While most will pull the plug and call it a day, some developers defy this trend with numerous ways to immortalise their games. Based on case studies there are two ways to go about this, either by switching the monetisation model around or going out with a bang, mostly in the form of lavish in-game handouts or turning the game into a makeshift sandbox where all characters are playable to create as many happy memories as possible.

Speaking of jolly good times, I still cling dearly to the fond memories during the last hours of Metal Slug Attack, where everyone was graciously given a heap of medals (the premium currency) as a parting gift, enough to purchase any units either through multiple concurrent special edition banners or through in-game shops.

Trials and tribulations in this uphill battle

For the longest time, the most ideal and theoretical scenario was adopting an offline model. However, the underpinning hurdles that shatter this pipedream are the nature of live service games that are not feasible to transition over smoothly, factoring in any upkeep costs just by existing on any application store can turn unsustainable in the long run. As cynical as it sounds, the act of honouring a fan's devotion is often an afterthought. This has led to some dedicated fans hosting private servers at their own expense.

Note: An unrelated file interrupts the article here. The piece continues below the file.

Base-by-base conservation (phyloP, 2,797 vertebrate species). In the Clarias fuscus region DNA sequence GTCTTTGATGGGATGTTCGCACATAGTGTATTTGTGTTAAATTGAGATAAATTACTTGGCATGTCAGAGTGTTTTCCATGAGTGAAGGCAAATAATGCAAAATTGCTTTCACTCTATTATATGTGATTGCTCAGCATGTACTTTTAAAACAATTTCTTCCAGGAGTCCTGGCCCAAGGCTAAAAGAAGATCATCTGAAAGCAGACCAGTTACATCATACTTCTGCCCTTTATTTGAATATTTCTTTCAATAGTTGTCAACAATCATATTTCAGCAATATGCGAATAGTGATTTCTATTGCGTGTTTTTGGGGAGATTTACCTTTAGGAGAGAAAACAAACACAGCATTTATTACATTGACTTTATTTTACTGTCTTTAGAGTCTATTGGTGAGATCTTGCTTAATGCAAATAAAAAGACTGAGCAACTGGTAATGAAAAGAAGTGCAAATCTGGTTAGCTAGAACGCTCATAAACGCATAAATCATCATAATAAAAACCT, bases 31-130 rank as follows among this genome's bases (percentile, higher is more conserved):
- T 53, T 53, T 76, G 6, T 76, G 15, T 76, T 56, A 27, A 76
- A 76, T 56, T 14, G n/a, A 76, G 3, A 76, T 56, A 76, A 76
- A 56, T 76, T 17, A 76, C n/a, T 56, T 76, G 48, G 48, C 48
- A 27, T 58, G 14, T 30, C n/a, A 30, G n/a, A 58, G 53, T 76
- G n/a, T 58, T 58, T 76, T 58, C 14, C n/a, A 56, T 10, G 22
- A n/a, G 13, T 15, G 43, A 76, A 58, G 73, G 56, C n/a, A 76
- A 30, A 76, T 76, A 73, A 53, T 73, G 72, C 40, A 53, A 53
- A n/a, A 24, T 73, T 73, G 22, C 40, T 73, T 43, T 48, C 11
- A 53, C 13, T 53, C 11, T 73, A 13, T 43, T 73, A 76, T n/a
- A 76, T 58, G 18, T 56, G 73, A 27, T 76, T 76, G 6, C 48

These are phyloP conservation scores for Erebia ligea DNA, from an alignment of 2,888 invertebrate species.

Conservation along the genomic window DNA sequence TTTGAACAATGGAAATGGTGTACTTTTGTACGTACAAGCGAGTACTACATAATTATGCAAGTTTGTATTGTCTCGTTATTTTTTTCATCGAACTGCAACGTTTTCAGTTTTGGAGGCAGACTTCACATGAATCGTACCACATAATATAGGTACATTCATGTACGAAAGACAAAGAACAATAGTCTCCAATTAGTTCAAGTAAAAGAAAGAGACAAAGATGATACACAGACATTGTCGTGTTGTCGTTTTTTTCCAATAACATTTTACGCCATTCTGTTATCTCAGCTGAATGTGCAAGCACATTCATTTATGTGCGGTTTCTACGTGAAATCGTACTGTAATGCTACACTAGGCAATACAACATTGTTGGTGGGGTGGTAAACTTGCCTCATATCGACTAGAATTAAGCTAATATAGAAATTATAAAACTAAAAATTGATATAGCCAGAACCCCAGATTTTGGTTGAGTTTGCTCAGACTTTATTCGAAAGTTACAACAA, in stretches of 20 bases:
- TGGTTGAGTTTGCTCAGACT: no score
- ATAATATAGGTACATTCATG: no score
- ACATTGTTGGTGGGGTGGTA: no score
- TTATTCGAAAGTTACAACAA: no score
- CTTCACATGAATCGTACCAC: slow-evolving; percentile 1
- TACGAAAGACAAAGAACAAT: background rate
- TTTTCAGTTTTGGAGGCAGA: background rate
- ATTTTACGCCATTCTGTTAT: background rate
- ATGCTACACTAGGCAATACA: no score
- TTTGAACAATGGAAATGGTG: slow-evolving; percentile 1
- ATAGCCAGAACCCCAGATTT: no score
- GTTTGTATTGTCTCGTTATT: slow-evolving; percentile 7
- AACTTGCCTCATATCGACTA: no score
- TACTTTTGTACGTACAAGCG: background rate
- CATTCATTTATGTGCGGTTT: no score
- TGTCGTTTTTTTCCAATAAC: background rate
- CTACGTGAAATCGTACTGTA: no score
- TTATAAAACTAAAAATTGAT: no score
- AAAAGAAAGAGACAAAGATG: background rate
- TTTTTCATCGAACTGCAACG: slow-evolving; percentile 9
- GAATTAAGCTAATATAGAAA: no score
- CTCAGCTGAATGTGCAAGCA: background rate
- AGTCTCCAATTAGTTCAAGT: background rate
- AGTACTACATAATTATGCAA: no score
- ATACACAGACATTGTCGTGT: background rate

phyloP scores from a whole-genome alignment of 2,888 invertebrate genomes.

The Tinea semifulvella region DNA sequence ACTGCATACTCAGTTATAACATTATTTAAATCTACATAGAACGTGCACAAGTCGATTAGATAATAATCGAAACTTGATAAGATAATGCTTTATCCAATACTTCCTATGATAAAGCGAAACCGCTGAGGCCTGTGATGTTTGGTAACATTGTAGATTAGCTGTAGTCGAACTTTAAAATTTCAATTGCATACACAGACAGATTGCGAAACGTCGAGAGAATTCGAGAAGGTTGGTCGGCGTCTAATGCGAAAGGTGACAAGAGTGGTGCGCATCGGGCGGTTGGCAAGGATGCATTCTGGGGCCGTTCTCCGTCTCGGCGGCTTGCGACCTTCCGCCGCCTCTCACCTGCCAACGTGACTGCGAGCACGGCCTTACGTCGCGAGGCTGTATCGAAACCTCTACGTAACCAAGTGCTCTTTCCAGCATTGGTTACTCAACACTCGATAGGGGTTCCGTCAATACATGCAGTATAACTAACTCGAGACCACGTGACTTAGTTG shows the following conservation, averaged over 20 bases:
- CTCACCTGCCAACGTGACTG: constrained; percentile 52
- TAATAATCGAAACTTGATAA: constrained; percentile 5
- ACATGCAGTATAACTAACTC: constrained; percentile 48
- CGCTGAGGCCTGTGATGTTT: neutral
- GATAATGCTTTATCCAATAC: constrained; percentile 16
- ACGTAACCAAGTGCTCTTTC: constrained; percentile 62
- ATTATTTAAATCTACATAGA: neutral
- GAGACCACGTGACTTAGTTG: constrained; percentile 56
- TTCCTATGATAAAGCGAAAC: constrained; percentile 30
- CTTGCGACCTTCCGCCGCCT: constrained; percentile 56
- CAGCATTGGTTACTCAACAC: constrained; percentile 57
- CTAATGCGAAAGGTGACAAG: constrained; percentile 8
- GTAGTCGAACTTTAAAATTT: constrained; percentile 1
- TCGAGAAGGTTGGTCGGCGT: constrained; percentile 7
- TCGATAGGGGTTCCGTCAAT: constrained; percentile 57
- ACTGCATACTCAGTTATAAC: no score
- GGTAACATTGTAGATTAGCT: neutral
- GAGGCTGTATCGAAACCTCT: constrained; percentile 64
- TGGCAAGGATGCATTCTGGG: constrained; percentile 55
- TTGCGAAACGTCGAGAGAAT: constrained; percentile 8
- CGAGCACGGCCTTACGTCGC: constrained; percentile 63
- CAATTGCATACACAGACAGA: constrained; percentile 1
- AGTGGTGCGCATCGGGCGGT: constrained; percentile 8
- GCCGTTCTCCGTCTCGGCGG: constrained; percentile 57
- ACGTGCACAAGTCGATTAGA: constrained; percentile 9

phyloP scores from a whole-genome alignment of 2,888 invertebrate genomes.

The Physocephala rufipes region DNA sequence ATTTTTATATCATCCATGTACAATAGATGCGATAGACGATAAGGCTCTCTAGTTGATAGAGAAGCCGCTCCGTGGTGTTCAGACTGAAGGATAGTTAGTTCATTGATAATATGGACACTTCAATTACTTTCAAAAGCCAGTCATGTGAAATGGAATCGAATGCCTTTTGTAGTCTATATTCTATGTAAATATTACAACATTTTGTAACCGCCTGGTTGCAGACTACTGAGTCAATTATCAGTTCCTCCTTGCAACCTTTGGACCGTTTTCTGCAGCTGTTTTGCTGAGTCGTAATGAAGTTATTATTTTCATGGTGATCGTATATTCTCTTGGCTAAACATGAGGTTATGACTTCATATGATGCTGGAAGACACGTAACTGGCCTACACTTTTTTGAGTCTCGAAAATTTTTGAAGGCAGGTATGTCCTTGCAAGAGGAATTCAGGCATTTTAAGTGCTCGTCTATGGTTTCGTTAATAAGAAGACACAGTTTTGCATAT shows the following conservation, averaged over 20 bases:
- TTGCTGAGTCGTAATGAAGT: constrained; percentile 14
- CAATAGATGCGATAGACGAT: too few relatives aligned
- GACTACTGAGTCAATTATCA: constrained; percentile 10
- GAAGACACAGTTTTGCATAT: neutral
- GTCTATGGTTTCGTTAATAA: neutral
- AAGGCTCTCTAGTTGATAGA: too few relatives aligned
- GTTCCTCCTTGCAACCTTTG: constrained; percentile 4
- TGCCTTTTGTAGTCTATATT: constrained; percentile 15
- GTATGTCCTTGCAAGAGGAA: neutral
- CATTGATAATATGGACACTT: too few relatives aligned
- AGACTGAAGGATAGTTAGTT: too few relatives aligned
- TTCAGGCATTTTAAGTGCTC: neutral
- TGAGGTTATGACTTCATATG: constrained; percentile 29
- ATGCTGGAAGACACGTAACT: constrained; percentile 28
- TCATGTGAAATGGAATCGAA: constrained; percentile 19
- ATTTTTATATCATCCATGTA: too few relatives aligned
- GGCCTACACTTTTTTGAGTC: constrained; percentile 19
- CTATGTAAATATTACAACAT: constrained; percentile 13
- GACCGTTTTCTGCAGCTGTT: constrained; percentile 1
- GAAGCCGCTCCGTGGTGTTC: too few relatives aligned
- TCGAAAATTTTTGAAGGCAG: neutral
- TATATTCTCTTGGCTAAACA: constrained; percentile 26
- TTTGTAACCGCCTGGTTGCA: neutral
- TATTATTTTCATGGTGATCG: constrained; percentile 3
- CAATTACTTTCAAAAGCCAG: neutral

Let's address the elephant in the room, a live service game is inseparable from an active internet connection in its daily operations, vital for checksum validation between the server and client. While I'm no programmer whizz, one thing I'm certain of is the ungodly amount of work and cost required in shifting lines of code around to support a single-player mode. Moreover, all sorts of social elements depend on an active connection to run, so you can imagine that removing that online feature does not bode well for the ones relying on online co-op or PvP events as a marketing appeal to the competitive strategists, while also inflicting collateral damage to most that rely on FOMO as a source of revenue.